‘Genie in a Bottle’ is a recurring feature where each week a different bottle episode (an episode set entirely in one location, often designed to save money) from a comedy series is examined
“The power’s out, Debbie.”
Adam Reed is a very talented comedy writer. He’s currently doing standout work on Archer, but before that, he was slowly refining his voice and building a style on cruder programs, like his first effort, Sealab 2021.The series was basically a re-appropriation of the outlandish series from the ‘70s with a crew stationed underwater.
The episode features the simplest of plots: the power has gone out and the fusebox must be found. This is the sort of thing that works perfectly in a ten-minute slot and almost can’t be done with a full 22-minute show. It’d be too much. It’d start to anger you, even, and this is the perfect in between.
“Fusebox” is absolutely an instance where the bottle episode was being used out of necessity and time crunch limitations. The conceit of this episode wasn’t some brilliant inspiration that Adam Reed and Matt Thompson had wanted to do for years, but merely a quick way to burn out an episode. The fact that it is an impressive achievement is a testament to their ability and evidence of how they could move on to something like Archer down the road. READ MORE
Today marks ten years since the American Office debuted on NBC, and to celebrate Uproxx put together a thorough oral history of the show's second (and arguably best ever) episode "Diversity Day" written by B.J. Novak and featuring consulting producer Larry Wilmore as Mr. Brown. Here's an excerpt from Angela Kinsey, who looks back on filming Michael Scott's "sensitivity training" scene in the conference room:
When we were filming it, there was this moment where we were all in the conference room with all these things on our foreheads. Mine was Jamaica. Jenna was Jewish. I’m sitting next to her and I look at her and Steve Carell was, as Michael Scott, giving his speech about diversity, and I just lost it laughing. I just bust out laughing. He was sitting right in front of us, he had turned his chair backward and was leaning forward to us, and I had the hardest time keeping a straight face. I thought, “This is really cool. This feels like lightning in a bottle. This chemistry. This group of people. I think we have something here.” And it was so exciting. I’ll never forget that moment in a conference room when I looked around at everyone and thought, these people are hilarious and the writing is so smart, and, “Oh my God, I think I just won the lottery, as far as my career.” This was a dream job.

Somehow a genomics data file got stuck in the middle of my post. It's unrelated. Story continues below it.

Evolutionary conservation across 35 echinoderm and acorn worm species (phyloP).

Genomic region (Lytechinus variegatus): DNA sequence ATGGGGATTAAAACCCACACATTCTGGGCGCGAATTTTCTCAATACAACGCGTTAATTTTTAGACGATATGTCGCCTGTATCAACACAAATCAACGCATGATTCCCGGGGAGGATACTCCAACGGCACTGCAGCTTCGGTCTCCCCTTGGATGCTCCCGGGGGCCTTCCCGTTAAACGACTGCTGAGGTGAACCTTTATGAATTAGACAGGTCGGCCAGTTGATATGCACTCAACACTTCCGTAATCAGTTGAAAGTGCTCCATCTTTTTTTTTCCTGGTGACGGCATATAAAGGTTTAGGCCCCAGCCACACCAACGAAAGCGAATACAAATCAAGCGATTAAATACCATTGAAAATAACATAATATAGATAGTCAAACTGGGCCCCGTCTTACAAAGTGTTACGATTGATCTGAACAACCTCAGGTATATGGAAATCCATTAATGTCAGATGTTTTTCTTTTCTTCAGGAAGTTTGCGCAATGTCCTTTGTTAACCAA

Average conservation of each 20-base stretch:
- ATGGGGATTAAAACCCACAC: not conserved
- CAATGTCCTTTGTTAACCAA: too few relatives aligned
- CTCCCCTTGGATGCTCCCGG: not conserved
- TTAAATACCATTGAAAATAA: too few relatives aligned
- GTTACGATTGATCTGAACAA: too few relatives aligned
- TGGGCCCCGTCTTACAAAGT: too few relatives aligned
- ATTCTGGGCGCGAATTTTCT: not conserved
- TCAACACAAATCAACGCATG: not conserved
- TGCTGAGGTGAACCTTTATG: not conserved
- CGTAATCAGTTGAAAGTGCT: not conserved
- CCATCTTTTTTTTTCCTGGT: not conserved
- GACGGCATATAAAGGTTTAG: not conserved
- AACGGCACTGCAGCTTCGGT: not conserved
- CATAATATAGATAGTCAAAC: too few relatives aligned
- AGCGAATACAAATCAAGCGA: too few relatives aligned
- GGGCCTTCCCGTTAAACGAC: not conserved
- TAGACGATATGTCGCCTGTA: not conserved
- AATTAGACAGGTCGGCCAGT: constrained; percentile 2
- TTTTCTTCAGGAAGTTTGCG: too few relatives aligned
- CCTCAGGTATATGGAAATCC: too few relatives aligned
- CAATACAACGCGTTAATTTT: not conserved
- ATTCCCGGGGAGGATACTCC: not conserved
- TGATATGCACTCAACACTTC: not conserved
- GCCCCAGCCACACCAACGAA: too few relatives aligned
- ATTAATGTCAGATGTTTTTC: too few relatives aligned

At first blush, Comedy Central's newest scripted series, Big Time in Hollywood, FL, may seem like another entry into the category of Young Slackers Getting into Wacky Daily Misadventures. But the show's creators, Alex Anfanger and Dan Schimpf, have a much grander scheme in play. With the successful web series Next Time on Lonny under their collective belt, Anfanger and Schimpf set out to finally create a show six years in the making. Big Time is a serialized comedy about two wannabe filmmaker brothers who get caught up in multi-layered plot that forces them into adulthood for the first time in their lives. The show boasts a heavy dose of action and drama, backed by a season full of notable actors including Ben Stiller, Michael Madsen, Cuba Gooding Jr., Kathy Baker and Steven Tobolowsky. I talked to the series' creators about the new show, their writing process and how comedy is finally catching up to drama on television. READ MORE
Last night's Nightly Show took a closer look at Starbucks' recent attempt to start a conversation about race through their "Race Together" campaign, which the company canceled after one week. Going off Starbucks' misguided idea that coffee and awkward conversations always go well together, Nightly Show correspondents Ricky Velez and Mike Yard were sent out to a bunch of New York coffee shops to start up some awkward conversations of their own.
Here's a clip from Nick Kroll's visit to last night's Conan, where he runs through some of his favorite characters from Kroll Show and O'Brien accurately notes that Kroll does many characters where "you just wanna punch their face." Watch Kroll share his one and only celebrity impression below: READ MORE
The Late Late Show with James Corden premiered on CBS last night, and a bunch of stars appeared during the opening "Golden Ticket" segment to introduce Corden to his new American viewers. Check out the full segment above, then watch some more clips below, including Corden's chat with guests Tom Hanks and Mila Kunis and an eight-minute trip through every Hanks film with tons of quick changes: READ MORE